Lecture 3

Lecture 3 - 1 Cultural Psychology April 7th 2011 Culture...

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Unformatted text preview: 1 Cultural Psychology April 7th 2011 Culture and Work-Related Values (Hofstede, 1980) • Data from employees of IBM in 50 countries • 4 work-related values were identified. • Power distance (PD) • Uncertainty avoidance (UA) • Individualism-collectivism (IC) • Masculinity (MA) Power Distance • The degree to which different cultures encourage or maintain power and status differences between interactants. Culture high on PD: rules, mechanisms and rituals that serve to strengthen the status relationships Culture low on PD: those rules and customs are minimized, ignoring the status differences Uncertainty Avoidance • The degree to which different cultures develop ways to deal with the anxiety and stress of uncertain future. Culture high on UA: highly refined rules and rituals that are developed. Culture low on UA: less concerned with rules to deal with anxiety. Individualism-Collectivism • The degree to which a culture fosters individualistic or collectivistic tendencies. Individualistic cultures foster development of autonomous, unique and separate individuals. Collectivistic cultures foster interdependence of individuals within groups. Masculinity • The degree to which the biological sex differences should translate to practical differences in social roles, functions, and positions. Culture high on MA: great degree of sex differences in work-related values Culture low on MA: small degree of sex differences in work-related values 2 Individualism-Collectivism (Hofstede, Triandis) • How one’s identity is defined by personal choices and achievements or by the character of the collective groups to which one is more or less permanently attached • Idiocentric versus allocentric 3 Freed Japanese Hostages Will Foot Bill for Expenses Los Angeles Times Date: Apr 27, 2004 Three Japanese who were held hostage for a week in Iraq were billed about $7,000 each to cover their plane tickets home and other expenses, an of¡cial said Monday. The three returned April 15 amid a storm of criticism that they had behaved recklessly by going to a country that Japan had warned civilians to avoid. The government said aid workers were being billed in the same manner as other Japanese civilians who have been transported home after getting into trouble overseas. They were kidnapped by militants who threatened to burn them alive if Tokyo did not withdraw its troops from Iraq within three days. Prime Minister Junichiro Koizumi refused to comply, and the gunmen released the three unharmed a week later after an appeal by Islamic clerics....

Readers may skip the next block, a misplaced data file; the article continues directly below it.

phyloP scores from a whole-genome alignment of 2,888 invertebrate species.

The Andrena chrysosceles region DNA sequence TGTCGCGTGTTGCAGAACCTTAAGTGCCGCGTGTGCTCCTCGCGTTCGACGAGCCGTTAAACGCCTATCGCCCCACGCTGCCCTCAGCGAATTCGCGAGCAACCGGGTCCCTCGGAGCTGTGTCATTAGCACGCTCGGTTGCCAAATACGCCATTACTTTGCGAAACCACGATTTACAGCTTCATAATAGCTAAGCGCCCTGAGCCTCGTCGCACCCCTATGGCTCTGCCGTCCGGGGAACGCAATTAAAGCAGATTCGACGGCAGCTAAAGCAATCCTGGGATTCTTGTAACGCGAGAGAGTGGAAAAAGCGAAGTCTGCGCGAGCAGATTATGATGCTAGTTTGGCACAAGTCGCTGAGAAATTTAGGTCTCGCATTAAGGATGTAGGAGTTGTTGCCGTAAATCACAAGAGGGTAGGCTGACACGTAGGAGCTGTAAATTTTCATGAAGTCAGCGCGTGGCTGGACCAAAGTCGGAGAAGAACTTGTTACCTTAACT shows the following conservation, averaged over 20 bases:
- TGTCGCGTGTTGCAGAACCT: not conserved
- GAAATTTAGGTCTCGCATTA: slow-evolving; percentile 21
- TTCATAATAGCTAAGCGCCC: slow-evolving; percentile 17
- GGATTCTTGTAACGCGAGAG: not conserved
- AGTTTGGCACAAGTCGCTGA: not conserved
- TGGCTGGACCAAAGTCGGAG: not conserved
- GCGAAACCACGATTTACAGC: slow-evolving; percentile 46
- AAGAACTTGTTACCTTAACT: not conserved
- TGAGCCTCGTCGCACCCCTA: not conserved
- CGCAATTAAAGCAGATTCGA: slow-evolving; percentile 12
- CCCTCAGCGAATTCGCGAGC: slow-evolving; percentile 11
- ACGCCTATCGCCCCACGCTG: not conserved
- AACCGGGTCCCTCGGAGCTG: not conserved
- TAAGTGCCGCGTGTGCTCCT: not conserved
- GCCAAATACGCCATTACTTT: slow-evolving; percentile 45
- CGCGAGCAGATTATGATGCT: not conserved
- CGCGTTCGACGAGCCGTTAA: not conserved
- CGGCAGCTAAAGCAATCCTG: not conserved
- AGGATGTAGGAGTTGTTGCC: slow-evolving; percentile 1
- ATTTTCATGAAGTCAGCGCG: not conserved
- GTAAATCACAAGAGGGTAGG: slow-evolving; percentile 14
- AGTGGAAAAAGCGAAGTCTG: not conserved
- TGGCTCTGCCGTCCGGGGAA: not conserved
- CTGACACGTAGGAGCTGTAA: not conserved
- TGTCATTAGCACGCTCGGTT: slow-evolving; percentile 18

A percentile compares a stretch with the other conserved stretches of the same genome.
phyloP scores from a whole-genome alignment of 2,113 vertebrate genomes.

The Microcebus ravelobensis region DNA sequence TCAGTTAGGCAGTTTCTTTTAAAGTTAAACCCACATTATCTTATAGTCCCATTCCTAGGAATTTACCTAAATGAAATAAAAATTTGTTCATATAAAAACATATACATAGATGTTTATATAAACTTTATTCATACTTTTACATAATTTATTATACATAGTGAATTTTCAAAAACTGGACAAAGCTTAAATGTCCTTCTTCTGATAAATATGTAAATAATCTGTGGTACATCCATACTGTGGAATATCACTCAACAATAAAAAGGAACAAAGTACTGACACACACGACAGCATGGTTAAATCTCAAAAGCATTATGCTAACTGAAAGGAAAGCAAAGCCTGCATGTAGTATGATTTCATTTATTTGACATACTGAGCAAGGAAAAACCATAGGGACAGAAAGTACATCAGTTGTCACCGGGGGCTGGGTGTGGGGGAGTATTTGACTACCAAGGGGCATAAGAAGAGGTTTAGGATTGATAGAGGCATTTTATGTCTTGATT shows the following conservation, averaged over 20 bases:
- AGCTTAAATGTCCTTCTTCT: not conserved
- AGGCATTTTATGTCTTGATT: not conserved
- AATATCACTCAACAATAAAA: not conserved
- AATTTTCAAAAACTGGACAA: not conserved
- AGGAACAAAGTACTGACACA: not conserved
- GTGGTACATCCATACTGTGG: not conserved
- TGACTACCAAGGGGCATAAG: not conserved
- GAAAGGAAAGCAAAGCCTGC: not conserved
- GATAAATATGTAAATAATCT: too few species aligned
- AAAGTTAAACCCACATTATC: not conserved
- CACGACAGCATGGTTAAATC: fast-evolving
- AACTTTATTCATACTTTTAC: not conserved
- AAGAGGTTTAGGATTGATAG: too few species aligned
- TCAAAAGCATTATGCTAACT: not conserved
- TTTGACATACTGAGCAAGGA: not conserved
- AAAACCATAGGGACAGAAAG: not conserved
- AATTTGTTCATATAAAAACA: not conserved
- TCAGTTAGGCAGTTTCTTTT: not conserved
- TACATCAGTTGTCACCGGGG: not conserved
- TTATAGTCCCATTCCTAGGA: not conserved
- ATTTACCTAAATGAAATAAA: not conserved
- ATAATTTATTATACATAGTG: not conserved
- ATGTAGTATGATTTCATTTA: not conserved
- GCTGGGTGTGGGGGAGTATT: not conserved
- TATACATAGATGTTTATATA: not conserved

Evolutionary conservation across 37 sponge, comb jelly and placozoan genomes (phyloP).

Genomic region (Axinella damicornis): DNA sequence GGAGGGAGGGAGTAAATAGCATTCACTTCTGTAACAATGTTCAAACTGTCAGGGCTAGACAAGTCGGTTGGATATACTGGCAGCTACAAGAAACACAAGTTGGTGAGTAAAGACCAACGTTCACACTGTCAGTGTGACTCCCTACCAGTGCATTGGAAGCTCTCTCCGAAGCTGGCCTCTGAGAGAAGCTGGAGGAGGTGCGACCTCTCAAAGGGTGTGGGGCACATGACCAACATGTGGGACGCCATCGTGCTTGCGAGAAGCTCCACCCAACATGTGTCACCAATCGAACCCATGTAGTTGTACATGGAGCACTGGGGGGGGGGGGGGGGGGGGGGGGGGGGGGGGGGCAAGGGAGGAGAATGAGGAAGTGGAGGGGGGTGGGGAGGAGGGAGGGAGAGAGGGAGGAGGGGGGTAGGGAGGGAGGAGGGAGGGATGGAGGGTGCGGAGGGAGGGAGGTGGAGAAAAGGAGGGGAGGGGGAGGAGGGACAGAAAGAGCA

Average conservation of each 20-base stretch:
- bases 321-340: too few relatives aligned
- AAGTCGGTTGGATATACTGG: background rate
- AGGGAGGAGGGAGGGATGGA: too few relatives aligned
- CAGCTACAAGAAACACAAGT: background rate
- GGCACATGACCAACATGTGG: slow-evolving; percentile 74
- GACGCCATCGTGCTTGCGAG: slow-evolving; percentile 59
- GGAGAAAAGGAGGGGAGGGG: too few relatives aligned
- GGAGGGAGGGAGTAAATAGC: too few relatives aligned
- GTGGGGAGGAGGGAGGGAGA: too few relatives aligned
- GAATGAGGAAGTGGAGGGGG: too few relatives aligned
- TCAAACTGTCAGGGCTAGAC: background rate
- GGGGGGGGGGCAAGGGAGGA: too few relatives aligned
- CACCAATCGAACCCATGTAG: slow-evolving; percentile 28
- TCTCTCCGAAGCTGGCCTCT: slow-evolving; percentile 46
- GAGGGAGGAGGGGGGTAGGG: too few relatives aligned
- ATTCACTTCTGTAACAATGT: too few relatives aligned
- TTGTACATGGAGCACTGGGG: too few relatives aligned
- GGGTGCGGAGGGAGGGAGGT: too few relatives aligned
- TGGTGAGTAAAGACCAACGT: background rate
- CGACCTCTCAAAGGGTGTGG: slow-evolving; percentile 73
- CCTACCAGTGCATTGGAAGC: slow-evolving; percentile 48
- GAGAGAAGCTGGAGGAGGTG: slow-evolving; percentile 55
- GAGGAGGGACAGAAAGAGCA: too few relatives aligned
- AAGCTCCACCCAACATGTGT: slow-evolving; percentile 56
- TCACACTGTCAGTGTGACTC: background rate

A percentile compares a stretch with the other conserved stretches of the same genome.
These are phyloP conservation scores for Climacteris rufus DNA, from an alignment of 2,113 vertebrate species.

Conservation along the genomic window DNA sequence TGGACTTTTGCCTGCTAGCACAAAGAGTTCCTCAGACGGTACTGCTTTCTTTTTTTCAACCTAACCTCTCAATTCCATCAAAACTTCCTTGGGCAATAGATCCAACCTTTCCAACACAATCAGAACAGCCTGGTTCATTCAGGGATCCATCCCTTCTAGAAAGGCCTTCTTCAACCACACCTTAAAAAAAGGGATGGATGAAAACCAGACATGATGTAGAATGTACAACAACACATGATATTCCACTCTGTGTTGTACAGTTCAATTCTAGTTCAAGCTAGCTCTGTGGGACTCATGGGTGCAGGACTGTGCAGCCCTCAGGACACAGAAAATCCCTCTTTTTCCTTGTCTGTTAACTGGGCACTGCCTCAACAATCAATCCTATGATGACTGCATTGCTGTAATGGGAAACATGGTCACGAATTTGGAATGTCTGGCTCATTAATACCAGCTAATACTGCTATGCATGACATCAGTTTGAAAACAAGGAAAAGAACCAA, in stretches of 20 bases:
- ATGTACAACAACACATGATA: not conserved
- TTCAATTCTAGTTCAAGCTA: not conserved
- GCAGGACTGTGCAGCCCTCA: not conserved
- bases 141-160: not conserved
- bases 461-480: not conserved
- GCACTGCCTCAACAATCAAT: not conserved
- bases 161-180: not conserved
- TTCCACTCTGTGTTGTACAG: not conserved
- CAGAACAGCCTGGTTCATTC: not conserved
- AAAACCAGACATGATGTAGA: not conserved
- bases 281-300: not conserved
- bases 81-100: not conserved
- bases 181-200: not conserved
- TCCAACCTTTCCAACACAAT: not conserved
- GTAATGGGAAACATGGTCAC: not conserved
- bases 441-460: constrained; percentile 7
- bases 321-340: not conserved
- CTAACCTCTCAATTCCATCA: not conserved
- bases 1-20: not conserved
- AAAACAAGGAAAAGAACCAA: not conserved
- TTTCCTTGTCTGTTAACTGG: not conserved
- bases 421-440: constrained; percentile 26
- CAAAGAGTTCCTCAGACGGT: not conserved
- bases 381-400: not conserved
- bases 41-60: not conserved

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This note was uploaded on 04/25/2011 for the course PSY 154 taught by Professor Kim during the Spring '11 term at UCSB.

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Lecture 3 - 1 Cultural Psychology April 7th 2011 Culture...

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